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Overcoming The Inquisitor

(Credit Photo: Andy Blumenthal)

This week I had a scary dream. I was chained or being physically restrained and surrounded by an angry mob. I heard myself saying, “Why won’t you let me be?”

Then in walks someone dressed in Christian holy cloth, and he is carrying a large cross in front of him. He comes to me and holds it up in front of me, moving ever closer and closer. I understood that he was trying to get me somehow to acknowledge or accept the cross. But instead, I am fighting violently to get free and away, and I am screaming out, “Just let me be a Jew!”

Maybe I’m watching too many shows or reading too many Medieval history books about the Spanish Inquisition, the Crusades, and the endless pogroms, but even in my dreams, it was absolutely frightening to be a Jew in those times, hated and persecuted just for being religiously different from others.

Let’s just say, individuality and freedom of religion and expression were foreign concepts then and unfortunately remains so even today to too many backward and intolerant people. However, in those days, the likes of the Grand Inquisitor saw to it that anyone professing or practicing other than the accepted religion of the time was rooted out, tortured, and executed, such as by horrible burning at the stake. Often the last words on the lips of many of these tens and hundreds of thousands of Jews being agonizingly murdered for being Jews was the utterance of the holy Shema Yisrael, declaring their undying faith in the Oneness of the G-d of Israel!

This violent dream, which felt very real to me, felt like a test of my own faith, and I hope one that none of us ever has to experience in real life. Yet, someone in synagogue said today:

We are all tested by adversity, and this is what gives us the confidence, perseverance, compassion, and gratitude to live our own lives.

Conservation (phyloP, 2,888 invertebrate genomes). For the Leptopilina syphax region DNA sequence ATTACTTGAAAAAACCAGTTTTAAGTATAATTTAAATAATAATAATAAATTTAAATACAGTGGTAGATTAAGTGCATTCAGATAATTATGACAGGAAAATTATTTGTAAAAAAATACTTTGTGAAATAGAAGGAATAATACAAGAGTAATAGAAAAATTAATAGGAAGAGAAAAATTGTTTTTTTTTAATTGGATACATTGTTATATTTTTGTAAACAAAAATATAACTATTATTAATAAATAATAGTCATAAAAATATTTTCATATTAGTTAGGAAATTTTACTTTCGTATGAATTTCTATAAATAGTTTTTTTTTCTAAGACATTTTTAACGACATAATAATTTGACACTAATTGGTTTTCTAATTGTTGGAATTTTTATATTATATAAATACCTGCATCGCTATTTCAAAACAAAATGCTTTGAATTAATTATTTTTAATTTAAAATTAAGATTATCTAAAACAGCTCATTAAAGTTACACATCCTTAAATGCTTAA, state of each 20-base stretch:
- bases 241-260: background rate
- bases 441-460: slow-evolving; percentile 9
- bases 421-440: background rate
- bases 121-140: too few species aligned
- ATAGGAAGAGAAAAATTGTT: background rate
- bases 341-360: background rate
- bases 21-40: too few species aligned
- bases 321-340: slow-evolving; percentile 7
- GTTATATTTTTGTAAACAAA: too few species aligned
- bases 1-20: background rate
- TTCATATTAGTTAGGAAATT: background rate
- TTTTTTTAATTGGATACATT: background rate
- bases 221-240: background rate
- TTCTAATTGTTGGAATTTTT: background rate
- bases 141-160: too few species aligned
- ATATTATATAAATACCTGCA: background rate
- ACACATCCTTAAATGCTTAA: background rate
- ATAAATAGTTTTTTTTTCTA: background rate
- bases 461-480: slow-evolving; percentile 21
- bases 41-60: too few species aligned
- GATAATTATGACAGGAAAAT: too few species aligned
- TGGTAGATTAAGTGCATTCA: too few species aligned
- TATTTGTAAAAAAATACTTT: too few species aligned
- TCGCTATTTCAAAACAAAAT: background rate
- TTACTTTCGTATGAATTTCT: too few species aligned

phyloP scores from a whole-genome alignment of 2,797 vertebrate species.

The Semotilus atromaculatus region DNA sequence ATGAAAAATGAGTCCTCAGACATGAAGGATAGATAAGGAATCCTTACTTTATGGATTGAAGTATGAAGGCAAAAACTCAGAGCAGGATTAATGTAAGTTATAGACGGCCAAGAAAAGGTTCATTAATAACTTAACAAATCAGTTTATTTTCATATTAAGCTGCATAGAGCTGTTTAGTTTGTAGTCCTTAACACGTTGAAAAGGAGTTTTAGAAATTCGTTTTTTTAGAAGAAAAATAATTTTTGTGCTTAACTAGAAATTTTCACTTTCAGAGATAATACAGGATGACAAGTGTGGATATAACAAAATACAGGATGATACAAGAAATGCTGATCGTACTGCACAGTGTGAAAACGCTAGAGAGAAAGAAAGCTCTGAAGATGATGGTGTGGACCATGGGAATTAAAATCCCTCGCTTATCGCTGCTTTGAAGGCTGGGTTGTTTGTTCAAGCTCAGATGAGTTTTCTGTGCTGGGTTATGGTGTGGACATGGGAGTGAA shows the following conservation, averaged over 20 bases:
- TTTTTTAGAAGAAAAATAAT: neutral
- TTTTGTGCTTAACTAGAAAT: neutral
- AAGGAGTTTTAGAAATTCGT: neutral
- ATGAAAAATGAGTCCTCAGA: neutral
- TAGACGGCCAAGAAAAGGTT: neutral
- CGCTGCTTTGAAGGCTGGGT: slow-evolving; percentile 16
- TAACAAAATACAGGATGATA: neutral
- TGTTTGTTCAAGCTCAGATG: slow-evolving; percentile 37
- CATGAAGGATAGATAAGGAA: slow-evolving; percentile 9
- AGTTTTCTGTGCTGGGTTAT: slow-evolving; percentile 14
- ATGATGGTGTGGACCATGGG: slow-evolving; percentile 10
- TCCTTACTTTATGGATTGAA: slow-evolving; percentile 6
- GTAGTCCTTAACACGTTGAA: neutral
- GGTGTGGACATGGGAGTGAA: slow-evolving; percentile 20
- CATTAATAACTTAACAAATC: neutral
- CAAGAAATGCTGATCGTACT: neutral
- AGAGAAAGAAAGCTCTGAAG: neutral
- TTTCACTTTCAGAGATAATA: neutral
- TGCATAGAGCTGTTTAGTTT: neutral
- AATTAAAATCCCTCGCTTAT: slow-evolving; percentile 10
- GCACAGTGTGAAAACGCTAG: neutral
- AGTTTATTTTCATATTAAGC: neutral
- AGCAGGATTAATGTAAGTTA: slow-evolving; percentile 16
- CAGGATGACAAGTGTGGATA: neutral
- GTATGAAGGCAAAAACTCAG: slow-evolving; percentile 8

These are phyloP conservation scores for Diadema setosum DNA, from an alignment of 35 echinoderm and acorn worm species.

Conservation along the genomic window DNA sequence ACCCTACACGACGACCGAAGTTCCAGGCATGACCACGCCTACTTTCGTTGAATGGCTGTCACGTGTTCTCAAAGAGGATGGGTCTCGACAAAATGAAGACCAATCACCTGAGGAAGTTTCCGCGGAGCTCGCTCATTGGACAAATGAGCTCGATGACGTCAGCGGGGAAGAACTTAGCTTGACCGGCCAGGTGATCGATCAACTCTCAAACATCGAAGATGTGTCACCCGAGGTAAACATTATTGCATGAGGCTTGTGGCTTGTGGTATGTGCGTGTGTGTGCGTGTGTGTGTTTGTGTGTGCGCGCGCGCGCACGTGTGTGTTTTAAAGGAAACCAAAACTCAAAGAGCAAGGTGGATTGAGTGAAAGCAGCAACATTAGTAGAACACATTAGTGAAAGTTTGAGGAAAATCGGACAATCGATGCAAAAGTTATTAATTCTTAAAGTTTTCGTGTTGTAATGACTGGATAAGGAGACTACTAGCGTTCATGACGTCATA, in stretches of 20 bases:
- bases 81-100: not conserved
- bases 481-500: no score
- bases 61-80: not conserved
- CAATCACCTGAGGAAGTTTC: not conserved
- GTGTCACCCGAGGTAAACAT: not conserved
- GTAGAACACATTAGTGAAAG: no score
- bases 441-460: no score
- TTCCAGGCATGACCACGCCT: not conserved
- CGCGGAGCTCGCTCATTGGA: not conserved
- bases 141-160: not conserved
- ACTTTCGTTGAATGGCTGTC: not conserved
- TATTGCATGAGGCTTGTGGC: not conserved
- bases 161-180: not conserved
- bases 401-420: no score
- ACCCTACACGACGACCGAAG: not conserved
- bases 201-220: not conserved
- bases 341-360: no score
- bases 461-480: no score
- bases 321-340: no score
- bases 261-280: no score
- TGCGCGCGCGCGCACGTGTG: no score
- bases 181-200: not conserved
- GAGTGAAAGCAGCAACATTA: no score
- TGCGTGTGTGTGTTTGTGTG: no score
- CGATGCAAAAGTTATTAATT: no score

These are critical attributes for personal success that you really can’t teach someone just through words, but only through experiencing challenges in real life. These hardships that we face help us to build our confidence, learn to persevere, understand others’ feelings, and feel genuine gratitude for what we have.

While anti-Semitism and persecution for being Jews is horrible and should never happen, in a sort of obscene and ironic way, it ends up making us stronger as Jews. In short, testing our faith, ends up solidifying our faith! The Marranos, in the times of the Spanish Inquisition, demonstrated just that; they pretended to convert from being Jews to save their lives, but in reality, they continued to practice their Judaism in secret. No one can change your inner heart and soul if you don’t want them to.

In a movie that I saw recently about the effects of a horrible war that left countless people maimed or dead, and families torn apart or destroyed, one person says:

Life is hell, but we have to beat hell.

No one likes adversity, suffering, or persecution, and G-d only knows that we as Jews have known our deeply painful share. Yet whether from Egyptian slavery to the Inquisition, the Holocaust, and more, it’s our test as Jews to survive, and to learn and grow from it our faith in Hashem.

Yes, these things are far easier said than done, but when we face these terrible events, we must try with all our might to overcome them, heroically and faithfully. When Mashiach arrives, please G-d, soon in our times, hopefully the cycle of testing our faith and surviving stronger for it will no longer be necessary, because then we will all bask openly in the revelation of G-d and finally be able to worship Him in eternal and universal peace.

About the Author
Andy Blumenthal is a dynamic, award-winning leader who writes frequently about Jewish life, culture, and security. All opinions are his own.
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